Many people agree that 1) organizational culture exists and 2) it can either be a great hindrance or an amazing competitive advantage in executing strategy. However, not everyone agrees on the definition of culture.
Here is a concise definition from HR expert Susan Heathfield, that I’d like to share with you:
“Culture is made up of the values, beliefs, underlying assumptions, attitudes, and behaviors shared by a group of people. Culture is the behavior that results when a group arrives at a set of-generally unspoken and unwritten-rules for working together.”
While leaders can greatly influence culture, they can’t change the culture on demand, since it is made up of many micro-cultures and represents all of the people in an organization. In their book, Culture Eats Strategy for Lunch, Curt Coffman and Kathie Sorensen tell story after story where leaders failed in organizations, because they weren’t attuned to the organizational culture. Rather than working with the culture, they implemented strategies that went against the shared values, beliefs, assumptions, attitudes and behaviors held by people in the organization and failed. If you’ve been in the workplace for any length of time, I’m sure you can count several examples of new leaders who had difficulty implementing new strategy precisely because those changes didn’t take the culture into account.
Coffman and Sorensen encourage leaders to: “be active owners of the cultures to which we belong to draw out the best of the cultures’ qualities and align them to our business imperatives.” In order to do this, they challenge all leaders to:
- Ignite the passion in ourselves and our people
- Connect our people to each other, our mission, and purpose
- Revitalize our cultures as a competitive advantage for our organizations
How have you leveraged the best in your organizational culture to execute strategy? And what advice can you give to other leaders who feel hindered by their organizational culture?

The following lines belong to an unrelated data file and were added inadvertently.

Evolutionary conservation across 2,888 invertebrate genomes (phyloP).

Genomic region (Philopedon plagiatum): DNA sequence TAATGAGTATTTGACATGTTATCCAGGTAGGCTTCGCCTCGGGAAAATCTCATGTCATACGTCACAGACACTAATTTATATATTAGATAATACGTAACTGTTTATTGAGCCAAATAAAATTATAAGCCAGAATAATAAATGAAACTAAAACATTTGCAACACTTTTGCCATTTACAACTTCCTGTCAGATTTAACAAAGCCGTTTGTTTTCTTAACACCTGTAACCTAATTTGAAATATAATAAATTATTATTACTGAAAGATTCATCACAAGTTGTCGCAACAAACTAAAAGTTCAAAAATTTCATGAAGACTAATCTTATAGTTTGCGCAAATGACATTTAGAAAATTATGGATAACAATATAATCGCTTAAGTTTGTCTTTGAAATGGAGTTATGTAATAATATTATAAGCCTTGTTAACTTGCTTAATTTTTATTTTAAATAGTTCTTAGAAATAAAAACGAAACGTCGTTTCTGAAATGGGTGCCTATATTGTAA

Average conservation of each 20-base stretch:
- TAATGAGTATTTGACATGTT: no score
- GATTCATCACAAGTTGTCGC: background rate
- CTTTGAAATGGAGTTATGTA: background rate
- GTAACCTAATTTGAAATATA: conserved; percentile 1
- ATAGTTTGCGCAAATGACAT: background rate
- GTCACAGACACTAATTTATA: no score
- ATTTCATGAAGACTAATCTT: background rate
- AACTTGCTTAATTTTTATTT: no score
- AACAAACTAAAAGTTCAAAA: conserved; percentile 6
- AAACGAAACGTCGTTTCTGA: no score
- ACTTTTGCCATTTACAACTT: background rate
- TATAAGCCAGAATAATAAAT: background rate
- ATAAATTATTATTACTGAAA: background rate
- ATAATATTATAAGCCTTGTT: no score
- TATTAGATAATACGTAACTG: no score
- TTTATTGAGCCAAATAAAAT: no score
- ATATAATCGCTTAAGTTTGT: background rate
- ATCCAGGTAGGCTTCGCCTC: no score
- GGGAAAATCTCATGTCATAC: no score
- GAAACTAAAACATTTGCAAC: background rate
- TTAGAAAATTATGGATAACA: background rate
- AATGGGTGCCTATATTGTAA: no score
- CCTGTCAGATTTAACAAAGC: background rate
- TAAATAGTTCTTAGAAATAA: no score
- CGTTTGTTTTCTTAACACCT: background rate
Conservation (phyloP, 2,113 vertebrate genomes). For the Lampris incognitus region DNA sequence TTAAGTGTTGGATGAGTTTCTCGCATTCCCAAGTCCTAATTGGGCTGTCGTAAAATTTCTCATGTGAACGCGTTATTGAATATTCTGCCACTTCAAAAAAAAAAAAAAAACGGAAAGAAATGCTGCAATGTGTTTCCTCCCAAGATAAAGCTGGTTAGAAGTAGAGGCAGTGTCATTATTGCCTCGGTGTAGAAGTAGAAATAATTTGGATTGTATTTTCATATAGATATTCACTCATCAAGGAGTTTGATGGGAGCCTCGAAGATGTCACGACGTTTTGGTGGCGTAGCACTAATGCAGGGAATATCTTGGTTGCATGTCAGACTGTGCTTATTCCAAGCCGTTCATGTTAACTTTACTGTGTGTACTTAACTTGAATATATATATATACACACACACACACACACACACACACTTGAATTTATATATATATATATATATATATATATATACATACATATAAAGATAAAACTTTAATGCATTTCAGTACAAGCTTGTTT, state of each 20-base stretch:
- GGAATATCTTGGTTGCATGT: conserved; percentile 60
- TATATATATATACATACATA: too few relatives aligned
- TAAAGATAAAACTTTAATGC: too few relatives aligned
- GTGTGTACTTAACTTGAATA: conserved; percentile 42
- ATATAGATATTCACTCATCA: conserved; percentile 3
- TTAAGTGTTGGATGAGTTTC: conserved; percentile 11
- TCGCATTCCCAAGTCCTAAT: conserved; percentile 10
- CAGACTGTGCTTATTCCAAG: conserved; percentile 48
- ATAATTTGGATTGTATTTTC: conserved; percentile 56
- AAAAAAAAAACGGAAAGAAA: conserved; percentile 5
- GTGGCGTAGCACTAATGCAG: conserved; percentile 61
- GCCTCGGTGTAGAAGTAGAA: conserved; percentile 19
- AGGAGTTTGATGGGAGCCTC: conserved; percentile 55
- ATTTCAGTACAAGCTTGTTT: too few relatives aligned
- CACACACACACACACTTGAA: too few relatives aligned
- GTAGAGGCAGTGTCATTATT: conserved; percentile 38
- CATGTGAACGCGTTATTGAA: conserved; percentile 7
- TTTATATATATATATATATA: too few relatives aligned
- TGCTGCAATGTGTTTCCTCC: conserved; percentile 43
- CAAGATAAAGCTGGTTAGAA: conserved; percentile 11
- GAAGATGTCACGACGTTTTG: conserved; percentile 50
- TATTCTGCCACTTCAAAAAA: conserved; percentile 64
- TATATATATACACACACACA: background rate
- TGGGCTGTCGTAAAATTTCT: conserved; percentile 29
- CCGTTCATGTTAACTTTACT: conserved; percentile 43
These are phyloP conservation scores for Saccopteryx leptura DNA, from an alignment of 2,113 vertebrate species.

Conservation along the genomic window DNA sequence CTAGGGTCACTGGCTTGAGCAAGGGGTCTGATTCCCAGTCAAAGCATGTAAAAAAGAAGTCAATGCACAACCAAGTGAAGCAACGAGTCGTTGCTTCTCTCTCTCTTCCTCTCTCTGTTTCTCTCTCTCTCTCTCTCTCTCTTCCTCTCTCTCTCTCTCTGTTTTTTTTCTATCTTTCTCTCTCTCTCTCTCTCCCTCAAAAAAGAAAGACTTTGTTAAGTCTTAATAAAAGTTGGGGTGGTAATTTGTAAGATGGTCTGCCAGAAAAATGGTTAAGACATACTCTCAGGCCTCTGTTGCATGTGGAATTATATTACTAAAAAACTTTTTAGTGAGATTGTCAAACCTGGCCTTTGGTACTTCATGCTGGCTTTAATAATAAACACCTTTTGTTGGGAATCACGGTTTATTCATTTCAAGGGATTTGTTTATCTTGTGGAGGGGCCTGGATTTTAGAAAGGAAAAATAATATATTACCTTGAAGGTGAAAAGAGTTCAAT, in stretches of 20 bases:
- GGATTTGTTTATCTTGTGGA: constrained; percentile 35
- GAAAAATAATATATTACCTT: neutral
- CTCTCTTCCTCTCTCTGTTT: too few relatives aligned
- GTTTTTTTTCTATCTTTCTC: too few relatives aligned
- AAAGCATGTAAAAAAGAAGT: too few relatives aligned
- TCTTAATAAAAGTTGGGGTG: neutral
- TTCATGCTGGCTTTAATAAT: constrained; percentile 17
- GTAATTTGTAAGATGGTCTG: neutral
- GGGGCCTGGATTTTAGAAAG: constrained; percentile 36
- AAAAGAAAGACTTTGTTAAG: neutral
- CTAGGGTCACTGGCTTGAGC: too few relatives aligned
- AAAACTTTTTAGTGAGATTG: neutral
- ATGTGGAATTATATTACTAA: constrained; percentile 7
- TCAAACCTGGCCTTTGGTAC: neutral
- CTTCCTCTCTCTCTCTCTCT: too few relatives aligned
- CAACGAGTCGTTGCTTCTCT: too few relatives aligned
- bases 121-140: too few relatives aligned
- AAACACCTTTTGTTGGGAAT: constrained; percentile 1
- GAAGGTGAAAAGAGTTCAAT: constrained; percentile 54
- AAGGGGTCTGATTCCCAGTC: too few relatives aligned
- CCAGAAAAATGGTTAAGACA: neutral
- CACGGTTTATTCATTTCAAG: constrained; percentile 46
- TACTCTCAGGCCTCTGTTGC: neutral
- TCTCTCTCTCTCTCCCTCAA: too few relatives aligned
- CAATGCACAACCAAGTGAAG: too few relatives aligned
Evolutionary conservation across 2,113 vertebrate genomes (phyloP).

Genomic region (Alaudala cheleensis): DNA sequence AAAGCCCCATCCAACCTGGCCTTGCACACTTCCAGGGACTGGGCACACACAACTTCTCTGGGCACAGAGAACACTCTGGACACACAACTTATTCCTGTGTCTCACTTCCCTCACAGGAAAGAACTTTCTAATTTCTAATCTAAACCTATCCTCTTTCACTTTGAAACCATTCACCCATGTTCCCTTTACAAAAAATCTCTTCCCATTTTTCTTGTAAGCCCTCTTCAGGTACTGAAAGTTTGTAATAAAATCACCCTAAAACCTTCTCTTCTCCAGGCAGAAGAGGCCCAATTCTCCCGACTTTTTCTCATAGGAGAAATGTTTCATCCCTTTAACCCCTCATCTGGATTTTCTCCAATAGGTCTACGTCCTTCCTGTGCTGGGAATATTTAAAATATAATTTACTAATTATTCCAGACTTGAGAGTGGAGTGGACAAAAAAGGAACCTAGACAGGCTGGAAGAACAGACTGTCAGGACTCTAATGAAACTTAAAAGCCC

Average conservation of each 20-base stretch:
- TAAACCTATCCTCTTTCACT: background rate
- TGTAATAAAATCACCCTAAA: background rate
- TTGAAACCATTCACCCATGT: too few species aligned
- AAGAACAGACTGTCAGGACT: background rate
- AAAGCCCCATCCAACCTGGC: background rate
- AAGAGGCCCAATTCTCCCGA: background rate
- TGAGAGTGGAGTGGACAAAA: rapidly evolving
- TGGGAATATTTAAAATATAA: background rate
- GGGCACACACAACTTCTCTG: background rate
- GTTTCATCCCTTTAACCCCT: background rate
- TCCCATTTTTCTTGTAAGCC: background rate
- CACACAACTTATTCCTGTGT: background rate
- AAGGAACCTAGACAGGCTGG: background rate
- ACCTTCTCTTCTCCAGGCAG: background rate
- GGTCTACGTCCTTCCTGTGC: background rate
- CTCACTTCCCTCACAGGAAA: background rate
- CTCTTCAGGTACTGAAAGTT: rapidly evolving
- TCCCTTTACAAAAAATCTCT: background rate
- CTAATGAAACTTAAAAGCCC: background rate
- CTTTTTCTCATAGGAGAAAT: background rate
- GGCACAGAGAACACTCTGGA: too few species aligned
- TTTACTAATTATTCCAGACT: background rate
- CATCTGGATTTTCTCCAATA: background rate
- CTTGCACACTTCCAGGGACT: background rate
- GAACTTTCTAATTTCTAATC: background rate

Last week during a leadership development program I was leading, one of the discussion topics revolved around how most people view change as loss. This is true, even if it is a very positive change. Think about that from your own experience in leading or being a part of change efforts. Have you ever heard people express concerns, like:
- “We’re already doing our best, how can we do more?”
- “What are those people thinking? They’re not on the front-line with students!”
- “If I just ignore this, it will go away.”
- “They don’t know what they’re doing.”
- “What will happen to my job?”‘
According to John Kotter, author and world-renowned expert on leadership at the Harvard Business School, the goal of communicating a vision and mission for change efforts is to “get as many people as possible acting to make the vision a reality.”
To do that, he argues that effective communication is more than just data transfer. Communicating for buy-in requires addressing people’s anxieties, accepting their anger, and appealing to their emotions on a gut level.
Here’s what Kotter suggests works to communicate change visions and strategies effectively:
- Keep communication simple and heartfelt, not complex or technocratic
- Do your homework before communicating, especially to understand what people are feeling
- Speak to anxieties, confusion, anger, and distrust
- Rid communication channels of junk so that important messages can go through
- Use technologies to help people see the vision (intranet, video, ITV, etc.) and to enhance in-person communication
In addition, to communicate for buy-in, I recommend having real dialogue with those affected. Not just an information session, with a brief Q&A, but a real live discussion, where people can get their concerns, anxieties, and fears out on the table and work toward common goals. It may seem scary at first to engage in a dialogue like this, but it is the fastest route for building buy-in in any change effort.
What Kotter says doesn’t work is:
- Undercommunicating (which happens all the time)
- Speaking as though you are only transferring information
- Accidentally fostering cynicism by not walking the talk
In your experience, what has worked best to communicate for buy-in and engage people in making the vision a reality?